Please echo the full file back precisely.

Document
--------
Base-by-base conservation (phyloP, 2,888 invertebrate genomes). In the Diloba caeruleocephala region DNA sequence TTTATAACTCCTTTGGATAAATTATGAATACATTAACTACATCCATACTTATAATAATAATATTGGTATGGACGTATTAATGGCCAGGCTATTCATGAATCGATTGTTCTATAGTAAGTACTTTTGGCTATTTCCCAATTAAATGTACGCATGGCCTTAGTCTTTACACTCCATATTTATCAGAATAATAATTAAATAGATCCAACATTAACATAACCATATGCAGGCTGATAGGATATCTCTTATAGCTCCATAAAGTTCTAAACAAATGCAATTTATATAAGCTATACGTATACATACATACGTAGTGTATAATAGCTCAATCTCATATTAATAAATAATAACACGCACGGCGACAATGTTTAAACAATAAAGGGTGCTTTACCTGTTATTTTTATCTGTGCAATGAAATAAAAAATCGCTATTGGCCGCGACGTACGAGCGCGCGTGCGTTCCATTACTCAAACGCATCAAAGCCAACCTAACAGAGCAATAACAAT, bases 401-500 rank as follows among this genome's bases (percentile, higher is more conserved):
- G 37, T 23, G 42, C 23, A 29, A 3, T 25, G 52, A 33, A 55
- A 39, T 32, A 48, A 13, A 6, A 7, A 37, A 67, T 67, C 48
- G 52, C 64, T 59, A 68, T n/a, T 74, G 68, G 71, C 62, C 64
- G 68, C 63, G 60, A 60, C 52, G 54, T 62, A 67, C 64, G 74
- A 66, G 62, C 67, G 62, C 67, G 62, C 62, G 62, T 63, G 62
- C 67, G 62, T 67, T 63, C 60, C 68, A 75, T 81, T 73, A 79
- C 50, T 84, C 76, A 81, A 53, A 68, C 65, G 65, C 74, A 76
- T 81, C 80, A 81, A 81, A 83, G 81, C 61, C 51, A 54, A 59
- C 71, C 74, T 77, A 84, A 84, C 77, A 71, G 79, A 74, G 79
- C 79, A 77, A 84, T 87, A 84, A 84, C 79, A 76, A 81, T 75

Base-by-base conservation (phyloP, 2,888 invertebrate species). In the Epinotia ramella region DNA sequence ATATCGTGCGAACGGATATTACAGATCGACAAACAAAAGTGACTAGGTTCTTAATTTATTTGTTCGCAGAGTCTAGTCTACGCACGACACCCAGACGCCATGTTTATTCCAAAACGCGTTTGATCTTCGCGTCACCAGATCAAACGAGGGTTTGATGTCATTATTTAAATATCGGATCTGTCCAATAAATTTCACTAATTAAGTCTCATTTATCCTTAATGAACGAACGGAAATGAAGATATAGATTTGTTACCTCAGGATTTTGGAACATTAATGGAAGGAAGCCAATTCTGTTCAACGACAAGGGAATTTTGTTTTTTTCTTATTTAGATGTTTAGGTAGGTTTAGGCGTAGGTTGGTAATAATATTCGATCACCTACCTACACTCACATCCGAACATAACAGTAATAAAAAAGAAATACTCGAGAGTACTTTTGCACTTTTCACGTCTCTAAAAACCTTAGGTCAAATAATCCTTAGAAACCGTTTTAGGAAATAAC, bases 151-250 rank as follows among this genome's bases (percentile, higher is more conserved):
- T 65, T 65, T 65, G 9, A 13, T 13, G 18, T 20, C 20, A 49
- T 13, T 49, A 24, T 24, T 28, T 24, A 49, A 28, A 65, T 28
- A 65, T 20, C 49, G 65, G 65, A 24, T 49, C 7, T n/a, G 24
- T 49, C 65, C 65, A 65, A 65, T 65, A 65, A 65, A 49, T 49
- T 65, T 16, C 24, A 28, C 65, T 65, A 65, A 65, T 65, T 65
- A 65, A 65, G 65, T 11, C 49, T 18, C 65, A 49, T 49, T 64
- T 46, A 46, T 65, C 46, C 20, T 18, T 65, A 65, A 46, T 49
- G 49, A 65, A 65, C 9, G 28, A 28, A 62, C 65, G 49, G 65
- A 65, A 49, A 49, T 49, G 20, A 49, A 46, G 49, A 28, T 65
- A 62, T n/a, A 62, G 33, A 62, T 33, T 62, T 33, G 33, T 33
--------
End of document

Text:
Base-by-base conservation (phyloP, 2,888 invertebrate genomes). In the Diloba caeruleocephala region DNA sequence TTTATAACTCCTTTGGATAAATTATGAATACATTAACTACATCCATACTTATAATAATAATATTGGTATGGACGTATTAATGGCCAGGCTATTCATGAATCGATTGTTCTATAGTAAGTACTTTTGGCTATTTCCCAATTAAATGTACGCATGGCCTTAGTCTTTACACTCCATATTTATCAGAATAATAATTAAATAGATCCAACATTAACATAACCATATGCAGGCTGATAGGATATCTCTTATAGCTCCATAAAGTTCTAAACAAATGCAATTTATATAAGCTATACGTATACATACATACGTAGTGTATAATAGCTCAATCTCATATTAATAAATAATAACACGCACGGCGACAATGTTTAAACAATAAAGGGTGCTTTACCTGTTATTTTTATCTGTGCAATGAAATAAAAAATCGCTATTGGCCGCGACGTACGAGCGCGCGTGCGTTCCATTACTCAAACGCATCAAAGCCAACCTAACAGAGCAATAACAAT, bases 401-500 rank as follows among this genome's bases (percentile, higher is more conserved):
- G 37, T 23, G 42, C 23, A 29, A 3, T 25, G 52, A 33, A 55
- A 39, T 32, A 48, A 13, A 6, A 7, A 37, A 67, T 67, C 48
- G 52, C 64, T 59, A 68, T n/a, T 74, G 68, G 71, C 62, C 64
- G 68, C 63, G 60, A 60, C 52, G 54, T 62, A 67, C 64, G 74
- A 66, G 62, C 67, G 62, C 67, G 62, C 62, G 62, T 63, G 62
- C 67, G 62, T 67, T 63, C 60, C 68, A 75, T 81, T 73, A 79
- C 50, T 84, C 76, A 81, A 53, A 68, C 65, G 65, C 74, A 76
- T 81, C 80, A 81, A 81, A 83, G 81, C 61, C 51, A 54, A 59
- C 71, C 74, T 77, A 84, A 84, C 77, A 71, G 79, A 74, G 79
- C 79, A 77, A 84, T 87, A 84, A 84, C 79, A 76, A 81, T 75

Base-by-base conservation (phyloP, 2,888 invertebrate species). In the Epinotia ramella region DNA sequence ATATCGTGCGAACGGATATTACAGATCGACAAACAAAAGTGACTAGGTTCTTAATTTATTTGTTCGCAGAGTCTAGTCTACGCACGACACCCAGACGCCATGTTTATTCCAAAACGCGTTTGATCTTCGCGTCACCAGATCAAACGAGGGTTTGATGTCATTATTTAAATATCGGATCTGTCCAATAAATTTCACTAATTAAGTCTCATTTATCCTTAATGAACGAACGGAAATGAAGATATAGATTTGTTACCTCAGGATTTTGGAACATTAATGGAAGGAAGCCAATTCTGTTCAACGACAAGGGAATTTTGTTTTTTTCTTATTTAGATGTTTAGGTAGGTTTAGGCGTAGGTTGGTAATAATATTCGATCACCTACCTACACTCACATCCGAACATAACAGTAATAAAAAAGAAATACTCGAGAGTACTTTTGCACTTTTCACGTCTCTAAAAACCTTAGGTCAAATAATCCTTAGAAACCGTTTTAGGAAATAAC, bases 151-250 rank as follows among this genome's bases (percentile, higher is more conserved):
- T 65, T 65, T 65, G 9, A 13, T 13, G 18, T 20, C 20, A 49
- T 13, T 49, A 24, T 24, T 28, T 24, A 49, A 28, A 65, T 28
- A 65, T 20, C 49, G 65, G 65, A 24, T 49, C 7, T n/a, G 24
- T 49, C 65, C 65, A 65, A 65, T 65, A 65, A 65, A 49, T 49
- T 65, T 16, C 24, A 28, C 65, T 65, A 65, A 65, T 65, T 65
- A 65, A 65, G 65, T 11, C 49, T 18, C 65, A 49, T 49, T 64
- T 46, A 46, T 65, C 46, C 20, T 18, T 65, A 65, A 46, T 49
- G 49, A 65, A 65, C 9, G 28, A 28, A 62, C 65, G 49, G 65
- A 65, A 49, A 49, T 49, G 20, A 49, A 46, G 49, A 28, T 65
- A 62, T n/a, A 62, G 33, A 62, T 33, T 62, T 33, G 33, T 33